6. Finance. According to G-10.0102 i., the session has the exclusive power to establish the annual budget of the congregation, determine how mission money will be allocated, and decide how and when offerings will be taken for outside groups. Although a process may be established to elicit the input of all committees and groups within the church, and the trustees may be closely consulted, the budget finally belongs to the session. It is responsible for making it, for monitoring it, for investing the church’s money, and making sure that all financial dealings are conducted according to the highest legal and moral standards.* A closely related task is the important responsibility of providing “full information to the congregation of its decision in such matters,” presumably through complete and regular reporting in the church newsletter or other media.

7.  Transformation. The members of the session must find ways through prayer, study, and research to keep in touch with the Holy Spirit in such a powerful way that they can fulfill the charge to “lead the congregation to discover what God is doing in the world and to plan for change, renewal, and reformation under the Word of God.”If we truly are a denomination that is reformed and always being reformed “according to the Word of God and the call of the Spirit”(G-2.0200), the local congregation must take the lead in being open to change, creative challenge, and the possibility of taking risks for the sake of the gospel. The session leads the way in actively trying to find out where Jesus Christ is going and joining him there. Rather than being threats to the old ways of doing things, change and reformation can bring out the best in us and force us to be fresh and new.

8. Administration. In some churches, administration is considered to be a necessary evil and is denigrated to lower ranks of priority in the church’s goals. When the special place administration is given in the scriptural list of the gifts of the Spirit is considered, such a perspective is especially short-sighted. Administration is the only gift, in fact, to be listed twice by Paul in 1 Corinthians 12:27-31 (“forms of assistance,” “forms of leadership”). One of the words he uses there describes the activities of the captain or a pilot of a ship (See my book The Presbyterian Trustee, A Guide).

The Holy Spirit gives some church officers and pastors special talents to organize the cargo loading of the church in such a way that, as it sets out on the course that God determines, it does not founder. Specifically, this important work involves supervising of the deacons, the trustees, and all other organizations in the church; overseeing the administration of the church — long-range planning, the maintenance of property and buildings, the obtaining of proper and necessary insurance, and the maintenance of membership and baptismal rolls, as well as ordination records (G-10.0202 m., n., o., s.)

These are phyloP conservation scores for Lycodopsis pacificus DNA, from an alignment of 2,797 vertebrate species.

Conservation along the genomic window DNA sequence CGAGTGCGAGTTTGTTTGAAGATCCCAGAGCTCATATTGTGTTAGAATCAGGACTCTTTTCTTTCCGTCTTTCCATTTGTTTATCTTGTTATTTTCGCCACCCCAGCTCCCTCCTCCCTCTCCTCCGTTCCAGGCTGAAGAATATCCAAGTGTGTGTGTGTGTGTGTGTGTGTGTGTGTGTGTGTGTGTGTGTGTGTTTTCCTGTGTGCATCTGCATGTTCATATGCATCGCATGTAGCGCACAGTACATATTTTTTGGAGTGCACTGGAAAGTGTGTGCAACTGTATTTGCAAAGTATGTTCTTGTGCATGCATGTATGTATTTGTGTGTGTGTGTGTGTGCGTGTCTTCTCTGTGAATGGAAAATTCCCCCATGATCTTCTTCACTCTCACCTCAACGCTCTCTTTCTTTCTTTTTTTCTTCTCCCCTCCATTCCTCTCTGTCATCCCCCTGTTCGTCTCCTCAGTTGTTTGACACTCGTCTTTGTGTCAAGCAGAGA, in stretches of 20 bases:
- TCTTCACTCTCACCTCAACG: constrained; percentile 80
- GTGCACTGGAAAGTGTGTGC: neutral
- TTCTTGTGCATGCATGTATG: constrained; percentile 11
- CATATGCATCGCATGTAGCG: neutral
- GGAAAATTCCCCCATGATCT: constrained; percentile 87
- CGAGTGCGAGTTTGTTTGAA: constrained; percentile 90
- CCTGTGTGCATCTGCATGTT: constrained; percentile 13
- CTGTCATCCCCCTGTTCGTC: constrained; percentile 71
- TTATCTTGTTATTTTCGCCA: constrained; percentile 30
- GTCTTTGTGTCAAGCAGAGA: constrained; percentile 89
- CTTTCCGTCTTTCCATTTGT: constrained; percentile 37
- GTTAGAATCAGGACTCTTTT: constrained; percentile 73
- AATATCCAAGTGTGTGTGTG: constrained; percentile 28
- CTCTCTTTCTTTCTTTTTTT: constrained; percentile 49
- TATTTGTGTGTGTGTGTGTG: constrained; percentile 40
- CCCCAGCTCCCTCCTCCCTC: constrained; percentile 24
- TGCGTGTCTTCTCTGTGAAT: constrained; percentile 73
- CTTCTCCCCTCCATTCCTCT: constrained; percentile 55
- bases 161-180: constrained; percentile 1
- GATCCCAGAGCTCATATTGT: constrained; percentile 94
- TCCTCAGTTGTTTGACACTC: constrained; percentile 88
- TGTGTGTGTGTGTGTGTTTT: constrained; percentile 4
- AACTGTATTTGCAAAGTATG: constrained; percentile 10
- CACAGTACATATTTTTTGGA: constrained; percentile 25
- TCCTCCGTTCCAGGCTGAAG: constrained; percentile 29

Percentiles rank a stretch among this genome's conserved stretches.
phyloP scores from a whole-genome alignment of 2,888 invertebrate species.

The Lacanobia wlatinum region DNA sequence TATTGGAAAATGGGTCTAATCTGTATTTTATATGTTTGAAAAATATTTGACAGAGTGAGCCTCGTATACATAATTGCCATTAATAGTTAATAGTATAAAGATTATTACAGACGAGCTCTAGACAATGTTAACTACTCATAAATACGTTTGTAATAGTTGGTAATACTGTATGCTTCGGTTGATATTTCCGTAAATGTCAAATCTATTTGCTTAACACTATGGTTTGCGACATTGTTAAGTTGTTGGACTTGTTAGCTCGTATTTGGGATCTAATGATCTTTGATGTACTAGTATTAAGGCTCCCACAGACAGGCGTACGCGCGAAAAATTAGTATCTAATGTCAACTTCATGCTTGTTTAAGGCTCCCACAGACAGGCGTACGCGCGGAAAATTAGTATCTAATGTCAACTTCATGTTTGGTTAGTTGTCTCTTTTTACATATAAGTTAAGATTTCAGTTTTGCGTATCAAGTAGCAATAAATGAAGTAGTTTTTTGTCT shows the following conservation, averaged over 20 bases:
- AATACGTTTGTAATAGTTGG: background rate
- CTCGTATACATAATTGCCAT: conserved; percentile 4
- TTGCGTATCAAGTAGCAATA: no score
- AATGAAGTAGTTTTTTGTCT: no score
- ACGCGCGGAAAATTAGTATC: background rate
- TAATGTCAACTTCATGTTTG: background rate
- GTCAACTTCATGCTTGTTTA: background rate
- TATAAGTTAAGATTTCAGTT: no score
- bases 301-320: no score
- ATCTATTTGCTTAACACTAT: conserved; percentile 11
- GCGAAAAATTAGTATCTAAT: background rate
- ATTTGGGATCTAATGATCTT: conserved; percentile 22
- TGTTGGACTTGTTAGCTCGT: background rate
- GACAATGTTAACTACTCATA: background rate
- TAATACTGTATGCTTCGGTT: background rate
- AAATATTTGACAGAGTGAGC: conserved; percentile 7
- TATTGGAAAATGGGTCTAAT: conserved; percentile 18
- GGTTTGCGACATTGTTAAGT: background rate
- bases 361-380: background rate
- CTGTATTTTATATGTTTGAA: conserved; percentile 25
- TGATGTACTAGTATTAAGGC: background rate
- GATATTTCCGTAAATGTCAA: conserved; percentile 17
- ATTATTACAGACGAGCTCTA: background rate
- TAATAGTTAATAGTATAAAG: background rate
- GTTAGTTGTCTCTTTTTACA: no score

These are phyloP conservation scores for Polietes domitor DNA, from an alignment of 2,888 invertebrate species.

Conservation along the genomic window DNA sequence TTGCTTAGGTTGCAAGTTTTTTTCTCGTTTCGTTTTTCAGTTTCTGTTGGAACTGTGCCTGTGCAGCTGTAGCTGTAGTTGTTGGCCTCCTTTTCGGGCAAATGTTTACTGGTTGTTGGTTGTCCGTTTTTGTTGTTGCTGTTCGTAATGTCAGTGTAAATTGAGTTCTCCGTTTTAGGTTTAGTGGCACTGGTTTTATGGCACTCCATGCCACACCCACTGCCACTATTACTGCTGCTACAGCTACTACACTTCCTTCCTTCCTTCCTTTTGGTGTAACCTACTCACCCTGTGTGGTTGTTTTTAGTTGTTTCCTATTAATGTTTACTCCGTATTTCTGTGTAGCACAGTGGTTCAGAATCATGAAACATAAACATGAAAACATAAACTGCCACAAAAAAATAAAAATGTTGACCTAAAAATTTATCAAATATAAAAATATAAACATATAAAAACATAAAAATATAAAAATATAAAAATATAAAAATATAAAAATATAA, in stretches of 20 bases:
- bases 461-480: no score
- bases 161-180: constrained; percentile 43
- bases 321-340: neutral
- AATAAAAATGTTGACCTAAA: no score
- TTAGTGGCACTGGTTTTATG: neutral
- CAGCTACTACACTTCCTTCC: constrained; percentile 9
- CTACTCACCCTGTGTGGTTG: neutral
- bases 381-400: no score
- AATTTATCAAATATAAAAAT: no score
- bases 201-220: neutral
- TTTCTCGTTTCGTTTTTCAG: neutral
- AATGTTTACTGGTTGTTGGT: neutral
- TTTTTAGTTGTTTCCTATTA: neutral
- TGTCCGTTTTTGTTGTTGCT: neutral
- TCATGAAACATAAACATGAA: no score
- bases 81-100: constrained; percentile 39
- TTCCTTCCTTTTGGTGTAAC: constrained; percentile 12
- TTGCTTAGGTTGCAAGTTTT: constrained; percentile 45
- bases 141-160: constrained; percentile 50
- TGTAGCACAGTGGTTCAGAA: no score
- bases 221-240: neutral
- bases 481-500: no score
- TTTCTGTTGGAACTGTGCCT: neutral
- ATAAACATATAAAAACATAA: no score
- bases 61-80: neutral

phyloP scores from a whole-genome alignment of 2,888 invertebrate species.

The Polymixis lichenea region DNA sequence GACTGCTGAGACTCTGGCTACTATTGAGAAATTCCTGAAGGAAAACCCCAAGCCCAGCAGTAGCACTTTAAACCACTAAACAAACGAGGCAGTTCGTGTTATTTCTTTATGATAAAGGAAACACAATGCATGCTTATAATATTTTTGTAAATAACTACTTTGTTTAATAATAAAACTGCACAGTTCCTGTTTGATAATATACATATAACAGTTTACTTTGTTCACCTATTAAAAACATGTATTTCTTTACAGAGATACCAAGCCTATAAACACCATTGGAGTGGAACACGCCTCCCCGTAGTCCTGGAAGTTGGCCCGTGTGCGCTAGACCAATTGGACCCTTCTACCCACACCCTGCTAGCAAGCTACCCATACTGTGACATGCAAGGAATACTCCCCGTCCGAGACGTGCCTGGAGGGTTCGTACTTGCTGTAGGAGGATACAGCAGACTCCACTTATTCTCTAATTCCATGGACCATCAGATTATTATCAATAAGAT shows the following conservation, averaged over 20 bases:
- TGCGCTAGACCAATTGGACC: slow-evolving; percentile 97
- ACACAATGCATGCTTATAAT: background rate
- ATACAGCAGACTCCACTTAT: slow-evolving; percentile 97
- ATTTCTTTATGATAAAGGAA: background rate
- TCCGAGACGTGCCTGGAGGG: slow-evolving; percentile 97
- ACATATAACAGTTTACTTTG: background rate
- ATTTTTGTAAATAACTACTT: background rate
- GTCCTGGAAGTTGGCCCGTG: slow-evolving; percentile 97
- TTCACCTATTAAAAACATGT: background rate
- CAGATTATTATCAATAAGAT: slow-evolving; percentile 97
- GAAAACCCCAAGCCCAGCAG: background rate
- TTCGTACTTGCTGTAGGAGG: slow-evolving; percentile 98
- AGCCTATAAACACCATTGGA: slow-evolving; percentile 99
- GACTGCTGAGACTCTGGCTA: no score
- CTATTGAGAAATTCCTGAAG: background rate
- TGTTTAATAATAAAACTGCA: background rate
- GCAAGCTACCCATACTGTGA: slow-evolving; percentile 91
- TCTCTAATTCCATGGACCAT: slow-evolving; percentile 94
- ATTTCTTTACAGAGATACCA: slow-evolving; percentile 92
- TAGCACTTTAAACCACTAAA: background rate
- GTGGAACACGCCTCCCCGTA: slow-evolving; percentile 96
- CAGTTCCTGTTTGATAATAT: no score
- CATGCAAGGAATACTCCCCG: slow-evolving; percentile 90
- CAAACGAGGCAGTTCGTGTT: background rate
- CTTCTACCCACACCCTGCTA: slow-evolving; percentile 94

9. Relating to higher governing bodies. The session is the only body in the church that can elect commissioners to presbytery. In so doing it must implement all principles of participation and inclusiveness that guarantee fair representation. The session also observes the carrying out of the instructions of higher governing bodies: meeting with representatives of the presbytery when they come to review the church’s work; communicating concerns of the congregation to the presbytery, synod, and General Assembly; sending an annual statistical report to the presbytery, as the presbytery requires; and serving in judicial matters in the larger church (G-10.0200 p., r.).   Because we are part of a connectional system, the local congregation is directly linked to all other parts of the Presbyterian Church (U.S.A.), and it is the session’s responsibility to keep those links clear and strong.

10. Ecumenical connections. The tenth, but by no means least, important responsibility of the session, as G-10.0202 q. puts it, is “to establish and maintain those ecumenical relationships necessary for the life and mission of the church” in the local community. Normally that task involves participation in the local council of churches and possibly in regional interfaith organizations. Because Presbyterians acknowledge themselves to be part of the worldwide Body of Christ, we are proud to count other Christians as our brothers and sisters in faith, and our congregations look forward to working with other denominations to accomplish more together than we can individually. Since we also are open to the ministries of those who practice other religions, we open our hearts to those who see God in a different light than we do with the hope that the one God will bless all of us as we labor together to create a community-wide vision of love, service, and justice.

This brief summary of the work of the session gives a partial portrait of all that it is required. Many of the functions that elders must take on are outlined in more detail in the Book of Order, especially in the Directory for Worship. Even in a thumbnail sketch the grave nature of the responsibilities are clear and demanding enough to make most elders wonder how they can be adequate to the required tasks. The fact is, of course, that individually, and even as groups, we are not strong and wise enough to do all that is expected of us. That is why Presbyterians try to remember that they are dependent at all times and in all circumstances on Jesus Christ who alone calls the Church into being and gives it all that is necessary for its mission to the world, for its building up, and for its service to God” (G-1.010 b.).